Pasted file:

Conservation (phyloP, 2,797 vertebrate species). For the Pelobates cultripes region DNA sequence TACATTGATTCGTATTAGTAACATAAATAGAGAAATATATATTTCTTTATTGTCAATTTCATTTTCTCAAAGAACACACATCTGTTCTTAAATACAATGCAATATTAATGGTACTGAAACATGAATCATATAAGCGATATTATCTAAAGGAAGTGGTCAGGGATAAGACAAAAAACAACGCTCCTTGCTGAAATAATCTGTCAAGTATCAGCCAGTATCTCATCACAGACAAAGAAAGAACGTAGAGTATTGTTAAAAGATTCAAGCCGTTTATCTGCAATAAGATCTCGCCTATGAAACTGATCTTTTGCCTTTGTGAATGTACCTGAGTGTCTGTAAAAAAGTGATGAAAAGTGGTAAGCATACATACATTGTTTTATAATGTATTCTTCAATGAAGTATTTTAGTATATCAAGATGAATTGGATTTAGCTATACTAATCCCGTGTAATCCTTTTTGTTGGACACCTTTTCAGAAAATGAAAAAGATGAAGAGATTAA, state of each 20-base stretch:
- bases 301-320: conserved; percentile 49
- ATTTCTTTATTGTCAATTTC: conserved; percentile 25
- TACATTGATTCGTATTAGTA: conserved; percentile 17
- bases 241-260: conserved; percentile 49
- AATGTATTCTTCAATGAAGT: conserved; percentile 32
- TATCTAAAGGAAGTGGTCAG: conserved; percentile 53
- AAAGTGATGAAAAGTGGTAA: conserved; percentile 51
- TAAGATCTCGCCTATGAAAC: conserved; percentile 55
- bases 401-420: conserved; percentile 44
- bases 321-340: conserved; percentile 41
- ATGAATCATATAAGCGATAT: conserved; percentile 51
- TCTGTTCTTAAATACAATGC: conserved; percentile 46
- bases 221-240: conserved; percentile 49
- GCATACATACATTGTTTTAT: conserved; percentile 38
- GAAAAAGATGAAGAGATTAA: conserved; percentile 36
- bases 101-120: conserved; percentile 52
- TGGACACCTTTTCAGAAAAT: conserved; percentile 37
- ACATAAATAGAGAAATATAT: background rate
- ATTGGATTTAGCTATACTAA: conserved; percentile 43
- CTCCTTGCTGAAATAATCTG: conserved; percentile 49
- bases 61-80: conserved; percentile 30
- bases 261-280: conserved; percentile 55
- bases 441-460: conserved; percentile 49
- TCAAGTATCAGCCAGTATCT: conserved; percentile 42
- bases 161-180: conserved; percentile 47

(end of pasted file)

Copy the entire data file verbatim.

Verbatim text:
Conservation (phyloP, 2,797 vertebrate species). For the Pelobates cultripes region DNA sequence TACATTGATTCGTATTAGTAACATAAATAGAGAAATATATATTTCTTTATTGTCAATTTCATTTTCTCAAAGAACACACATCTGTTCTTAAATACAATGCAATATTAATGGTACTGAAACATGAATCATATAAGCGATATTATCTAAAGGAAGTGGTCAGGGATAAGACAAAAAACAACGCTCCTTGCTGAAATAATCTGTCAAGTATCAGCCAGTATCTCATCACAGACAAAGAAAGAACGTAGAGTATTGTTAAAAGATTCAAGCCGTTTATCTGCAATAAGATCTCGCCTATGAAACTGATCTTTTGCCTTTGTGAATGTACCTGAGTGTCTGTAAAAAAGTGATGAAAAGTGGTAAGCATACATACATTGTTTTATAATGTATTCTTCAATGAAGTATTTTAGTATATCAAGATGAATTGGATTTAGCTATACTAATCCCGTGTAATCCTTTTTGTTGGACACCTTTTCAGAAAATGAAAAAGATGAAGAGATTAA, state of each 20-base stretch:
- bases 301-320: conserved; percentile 49
- ATTTCTTTATTGTCAATTTC: conserved; percentile 25
- TACATTGATTCGTATTAGTA: conserved; percentile 17
- bases 241-260: conserved; percentile 49
- AATGTATTCTTCAATGAAGT: conserved; percentile 32
- TATCTAAAGGAAGTGGTCAG: conserved; percentile 53
- AAAGTGATGAAAAGTGGTAA: conserved; percentile 51
- TAAGATCTCGCCTATGAAAC: conserved; percentile 55
- bases 401-420: conserved; percentile 44
- bases 321-340: conserved; percentile 41
- ATGAATCATATAAGCGATAT: conserved; percentile 51
- TCTGTTCTTAAATACAATGC: conserved; percentile 46
- bases 221-240: conserved; percentile 49
- GCATACATACATTGTTTTAT: conserved; percentile 38
- GAAAAAGATGAAGAGATTAA: conserved; percentile 36
- bases 101-120: conserved; percentile 52
- TGGACACCTTTTCAGAAAAT: conserved; percentile 37
- ACATAAATAGAGAAATATAT: background rate
- ATTGGATTTAGCTATACTAA: conserved; percentile 43
- CTCCTTGCTGAAATAATCTG: conserved; percentile 49
- bases 61-80: conserved; percentile 30
- bases 261-280: conserved; percentile 55
- bases 441-460: conserved; percentile 49
- TCAAGTATCAGCCAGTATCT: conserved; percentile 42
- bases 161-180: conserved; percentile 47